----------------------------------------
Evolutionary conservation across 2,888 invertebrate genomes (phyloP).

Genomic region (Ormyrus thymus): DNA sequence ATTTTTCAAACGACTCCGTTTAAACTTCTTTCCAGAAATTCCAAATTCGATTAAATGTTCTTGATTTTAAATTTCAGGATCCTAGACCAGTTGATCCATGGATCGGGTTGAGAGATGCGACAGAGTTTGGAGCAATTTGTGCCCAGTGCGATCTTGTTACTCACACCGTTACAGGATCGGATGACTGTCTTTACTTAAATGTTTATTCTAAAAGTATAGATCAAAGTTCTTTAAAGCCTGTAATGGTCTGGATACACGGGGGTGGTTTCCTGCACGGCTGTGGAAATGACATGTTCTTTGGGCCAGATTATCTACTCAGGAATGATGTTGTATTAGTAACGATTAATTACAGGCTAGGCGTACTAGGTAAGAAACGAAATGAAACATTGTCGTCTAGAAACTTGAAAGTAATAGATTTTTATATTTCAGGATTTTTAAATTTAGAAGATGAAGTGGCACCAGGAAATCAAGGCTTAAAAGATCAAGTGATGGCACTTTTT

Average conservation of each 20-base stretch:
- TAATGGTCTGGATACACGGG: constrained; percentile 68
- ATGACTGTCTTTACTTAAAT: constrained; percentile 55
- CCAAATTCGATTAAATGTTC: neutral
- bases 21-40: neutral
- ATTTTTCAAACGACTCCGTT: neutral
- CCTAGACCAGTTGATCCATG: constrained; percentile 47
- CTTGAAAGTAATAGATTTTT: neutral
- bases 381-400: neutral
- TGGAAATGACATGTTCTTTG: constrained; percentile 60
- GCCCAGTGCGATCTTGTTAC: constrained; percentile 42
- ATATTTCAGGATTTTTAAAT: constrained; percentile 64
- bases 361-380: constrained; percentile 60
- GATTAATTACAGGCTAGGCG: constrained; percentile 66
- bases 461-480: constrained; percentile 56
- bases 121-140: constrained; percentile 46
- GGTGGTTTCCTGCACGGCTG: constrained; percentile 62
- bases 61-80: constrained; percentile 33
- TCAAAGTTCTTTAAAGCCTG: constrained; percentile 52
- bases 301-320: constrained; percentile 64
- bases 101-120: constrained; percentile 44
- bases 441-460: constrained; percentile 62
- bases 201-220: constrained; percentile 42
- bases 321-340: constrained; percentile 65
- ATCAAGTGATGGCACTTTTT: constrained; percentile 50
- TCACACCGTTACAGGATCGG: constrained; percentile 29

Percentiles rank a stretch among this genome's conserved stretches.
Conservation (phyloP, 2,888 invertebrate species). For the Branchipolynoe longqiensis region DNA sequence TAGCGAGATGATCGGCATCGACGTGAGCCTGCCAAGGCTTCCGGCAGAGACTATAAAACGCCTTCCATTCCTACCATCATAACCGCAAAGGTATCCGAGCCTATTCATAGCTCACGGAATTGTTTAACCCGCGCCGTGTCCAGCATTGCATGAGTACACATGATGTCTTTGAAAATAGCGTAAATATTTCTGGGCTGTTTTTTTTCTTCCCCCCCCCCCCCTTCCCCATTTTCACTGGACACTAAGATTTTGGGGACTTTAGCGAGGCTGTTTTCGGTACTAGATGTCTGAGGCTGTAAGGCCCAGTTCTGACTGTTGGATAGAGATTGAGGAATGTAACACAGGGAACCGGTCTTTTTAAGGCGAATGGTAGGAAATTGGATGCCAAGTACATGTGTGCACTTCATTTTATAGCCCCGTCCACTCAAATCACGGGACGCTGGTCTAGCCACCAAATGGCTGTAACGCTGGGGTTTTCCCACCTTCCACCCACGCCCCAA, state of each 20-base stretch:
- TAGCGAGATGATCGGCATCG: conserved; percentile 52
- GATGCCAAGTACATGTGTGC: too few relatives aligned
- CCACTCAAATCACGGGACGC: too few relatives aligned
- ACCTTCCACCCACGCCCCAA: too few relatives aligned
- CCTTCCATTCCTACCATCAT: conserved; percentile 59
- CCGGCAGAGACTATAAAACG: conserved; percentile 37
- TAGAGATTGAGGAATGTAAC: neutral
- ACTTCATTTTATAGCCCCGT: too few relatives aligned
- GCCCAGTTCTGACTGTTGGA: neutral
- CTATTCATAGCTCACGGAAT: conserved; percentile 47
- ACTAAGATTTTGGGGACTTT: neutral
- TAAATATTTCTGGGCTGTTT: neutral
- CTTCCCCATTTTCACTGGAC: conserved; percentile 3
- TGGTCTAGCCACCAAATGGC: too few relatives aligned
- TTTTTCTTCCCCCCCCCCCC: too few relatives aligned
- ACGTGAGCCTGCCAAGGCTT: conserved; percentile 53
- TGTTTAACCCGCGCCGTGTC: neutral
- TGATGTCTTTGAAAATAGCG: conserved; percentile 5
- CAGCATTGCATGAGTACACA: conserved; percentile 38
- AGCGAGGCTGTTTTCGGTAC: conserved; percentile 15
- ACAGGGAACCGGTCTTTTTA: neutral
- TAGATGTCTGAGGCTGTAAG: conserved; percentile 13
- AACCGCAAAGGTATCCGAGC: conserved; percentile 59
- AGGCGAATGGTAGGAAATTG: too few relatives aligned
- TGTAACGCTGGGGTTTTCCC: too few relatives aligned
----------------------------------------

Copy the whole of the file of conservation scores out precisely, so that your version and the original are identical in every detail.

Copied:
Evolutionary conservation across 2,888 invertebrate genomes (phyloP).

Genomic region (Ormyrus thymus): DNA sequence ATTTTTCAAACGACTCCGTTTAAACTTCTTTCCAGAAATTCCAAATTCGATTAAATGTTCTTGATTTTAAATTTCAGGATCCTAGACCAGTTGATCCATGGATCGGGTTGAGAGATGCGACAGAGTTTGGAGCAATTTGTGCCCAGTGCGATCTTGTTACTCACACCGTTACAGGATCGGATGACTGTCTTTACTTAAATGTTTATTCTAAAAGTATAGATCAAAGTTCTTTAAAGCCTGTAATGGTCTGGATACACGGGGGTGGTTTCCTGCACGGCTGTGGAAATGACATGTTCTTTGGGCCAGATTATCTACTCAGGAATGATGTTGTATTAGTAACGATTAATTACAGGCTAGGCGTACTAGGTAAGAAACGAAATGAAACATTGTCGTCTAGAAACTTGAAAGTAATAGATTTTTATATTTCAGGATTTTTAAATTTAGAAGATGAAGTGGCACCAGGAAATCAAGGCTTAAAAGATCAAGTGATGGCACTTTTT

Average conservation of each 20-base stretch:
- TAATGGTCTGGATACACGGG: constrained; percentile 68
- ATGACTGTCTTTACTTAAAT: constrained; percentile 55
- CCAAATTCGATTAAATGTTC: neutral
- bases 21-40: neutral
- ATTTTTCAAACGACTCCGTT: neutral
- CCTAGACCAGTTGATCCATG: constrained; percentile 47
- CTTGAAAGTAATAGATTTTT: neutral
- bases 381-400: neutral
- TGGAAATGACATGTTCTTTG: constrained; percentile 60
- GCCCAGTGCGATCTTGTTAC: constrained; percentile 42
- ATATTTCAGGATTTTTAAAT: constrained; percentile 64
- bases 361-380: constrained; percentile 60
- GATTAATTACAGGCTAGGCG: constrained; percentile 66
- bases 461-480: constrained; percentile 56
- bases 121-140: constrained; percentile 46
- GGTGGTTTCCTGCACGGCTG: constrained; percentile 62
- bases 61-80: constrained; percentile 33
- TCAAAGTTCTTTAAAGCCTG: constrained; percentile 52
- bases 301-320: constrained; percentile 64
- bases 101-120: constrained; percentile 44
- bases 441-460: constrained; percentile 62
- bases 201-220: constrained; percentile 42
- bases 321-340: constrained; percentile 65
- ATCAAGTGATGGCACTTTTT: constrained; percentile 50
- TCACACCGTTACAGGATCGG: constrained; percentile 29

Percentiles rank a stretch among this genome's conserved stretches.
Conservation (phyloP, 2,888 invertebrate species). For the Branchipolynoe longqiensis region DNA sequence TAGCGAGATGATCGGCATCGACGTGAGCCTGCCAAGGCTTCCGGCAGAGACTATAAAACGCCTTCCATTCCTACCATCATAACCGCAAAGGTATCCGAGCCTATTCATAGCTCACGGAATTGTTTAACCCGCGCCGTGTCCAGCATTGCATGAGTACACATGATGTCTTTGAAAATAGCGTAAATATTTCTGGGCTGTTTTTTTTCTTCCCCCCCCCCCCCTTCCCCATTTTCACTGGACACTAAGATTTTGGGGACTTTAGCGAGGCTGTTTTCGGTACTAGATGTCTGAGGCTGTAAGGCCCAGTTCTGACTGTTGGATAGAGATTGAGGAATGTAACACAGGGAACCGGTCTTTTTAAGGCGAATGGTAGGAAATTGGATGCCAAGTACATGTGTGCACTTCATTTTATAGCCCCGTCCACTCAAATCACGGGACGCTGGTCTAGCCACCAAATGGCTGTAACGCTGGGGTTTTCCCACCTTCCACCCACGCCCCAA, state of each 20-base stretch:
- TAGCGAGATGATCGGCATCG: conserved; percentile 52
- GATGCCAAGTACATGTGTGC: too few relatives aligned
- CCACTCAAATCACGGGACGC: too few relatives aligned
- ACCTTCCACCCACGCCCCAA: too few relatives aligned
- CCTTCCATTCCTACCATCAT: conserved; percentile 59
- CCGGCAGAGACTATAAAACG: conserved; percentile 37
- TAGAGATTGAGGAATGTAAC: neutral
- ACTTCATTTTATAGCCCCGT: too few relatives aligned
- GCCCAGTTCTGACTGTTGGA: neutral
- CTATTCATAGCTCACGGAAT: conserved; percentile 47
- ACTAAGATTTTGGGGACTTT: neutral
- TAAATATTTCTGGGCTGTTT: neutral
- CTTCCCCATTTTCACTGGAC: conserved; percentile 3
- TGGTCTAGCCACCAAATGGC: too few relatives aligned
- TTTTTCTTCCCCCCCCCCCC: too few relatives aligned
- ACGTGAGCCTGCCAAGGCTT: conserved; percentile 53
- TGTTTAACCCGCGCCGTGTC: neutral
- TGATGTCTTTGAAAATAGCG: conserved; percentile 5
- CAGCATTGCATGAGTACACA: conserved; percentile 38
- AGCGAGGCTGTTTTCGGTAC: conserved; percentile 15
- ACAGGGAACCGGTCTTTTTA: neutral
- TAGATGTCTGAGGCTGTAAG: conserved; percentile 13
- AACCGCAAAGGTATCCGAGC: conserved; percentile 59
- AGGCGAATGGTAGGAAATTG: too few relatives aligned
- TGTAACGCTGGGGTTTTCCC: too few relatives aligned